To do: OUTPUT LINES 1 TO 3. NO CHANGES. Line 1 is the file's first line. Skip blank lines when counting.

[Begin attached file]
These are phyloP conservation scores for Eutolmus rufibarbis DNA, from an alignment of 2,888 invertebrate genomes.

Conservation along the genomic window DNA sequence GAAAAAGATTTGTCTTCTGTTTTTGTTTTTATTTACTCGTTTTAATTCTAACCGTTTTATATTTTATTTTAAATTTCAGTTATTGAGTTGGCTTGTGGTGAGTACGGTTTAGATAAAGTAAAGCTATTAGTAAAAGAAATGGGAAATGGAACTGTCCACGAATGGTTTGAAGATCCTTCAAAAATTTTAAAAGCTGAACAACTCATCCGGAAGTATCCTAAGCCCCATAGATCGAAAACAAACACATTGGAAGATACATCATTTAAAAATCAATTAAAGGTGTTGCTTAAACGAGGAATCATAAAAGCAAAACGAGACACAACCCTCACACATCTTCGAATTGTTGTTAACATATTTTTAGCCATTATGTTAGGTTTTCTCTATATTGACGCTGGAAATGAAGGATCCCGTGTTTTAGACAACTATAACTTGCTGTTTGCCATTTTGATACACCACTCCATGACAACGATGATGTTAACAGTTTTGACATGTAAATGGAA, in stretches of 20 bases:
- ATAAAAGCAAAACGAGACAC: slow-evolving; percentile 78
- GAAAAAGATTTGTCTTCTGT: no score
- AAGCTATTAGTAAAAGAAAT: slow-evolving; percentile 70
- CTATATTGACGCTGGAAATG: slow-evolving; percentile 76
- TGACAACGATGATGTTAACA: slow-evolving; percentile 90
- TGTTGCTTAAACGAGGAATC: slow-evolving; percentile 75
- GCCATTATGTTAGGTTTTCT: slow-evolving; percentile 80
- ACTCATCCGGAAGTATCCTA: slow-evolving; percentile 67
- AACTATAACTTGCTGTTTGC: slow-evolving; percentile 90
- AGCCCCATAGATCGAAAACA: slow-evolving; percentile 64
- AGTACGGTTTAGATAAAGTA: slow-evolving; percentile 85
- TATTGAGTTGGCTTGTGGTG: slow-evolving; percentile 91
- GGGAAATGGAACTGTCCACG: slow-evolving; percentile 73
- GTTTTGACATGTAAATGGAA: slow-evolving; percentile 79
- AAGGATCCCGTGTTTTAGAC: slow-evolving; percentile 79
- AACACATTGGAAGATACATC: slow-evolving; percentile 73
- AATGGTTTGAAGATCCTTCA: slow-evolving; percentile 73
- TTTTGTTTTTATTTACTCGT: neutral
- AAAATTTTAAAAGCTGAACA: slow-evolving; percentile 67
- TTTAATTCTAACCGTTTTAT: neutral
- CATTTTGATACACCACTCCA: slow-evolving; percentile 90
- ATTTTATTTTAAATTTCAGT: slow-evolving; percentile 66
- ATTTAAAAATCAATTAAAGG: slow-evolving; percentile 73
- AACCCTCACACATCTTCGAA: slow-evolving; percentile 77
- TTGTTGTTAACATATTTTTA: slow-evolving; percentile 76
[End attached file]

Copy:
These are phyloP conservation scores for Eutolmus rufibarbis DNA, from an alignment of 2,888 invertebrate genomes.

Conservation along the genomic window DNA sequence GAAAAAGATTTGTCTTCTGTTTTTGTTTTTATTTACTCGTTTTAATTCTAACCGTTTTATATTTTATTTTAAATTTCAGTTATTGAGTTGGCTTGTGGTGAGTACGGTTTAGATAAAGTAAAGCTATTAGTAAAAGAAATGGGAAATGGAACTGTCCACGAATGGTTTGAAGATCCTTCAAAAATTTTAAAAGCTGAACAACTCATCCGGAAGTATCCTAAGCCCCATAGATCGAAAACAAACACATTGGAAGATACATCATTTAAAAATCAATTAAAGGTGTTGCTTAAACGAGGAATCATAAAAGCAAAACGAGACACAACCCTCACACATCTTCGAATTGTTGTTAACATATTTTTAGCCATTATGTTAGGTTTTCTCTATATTGACGCTGGAAATGAAGGATCCCGTGTTTTAGACAACTATAACTTGCTGTTTGCCATTTTGATACACCACTCCATGACAACGATGATGTTAACAGTTTTGACATGTAAATGGAA, in stretches of 20 bases:
- ATAAAAGCAAAACGAGACAC: slow-evolving; percentile 78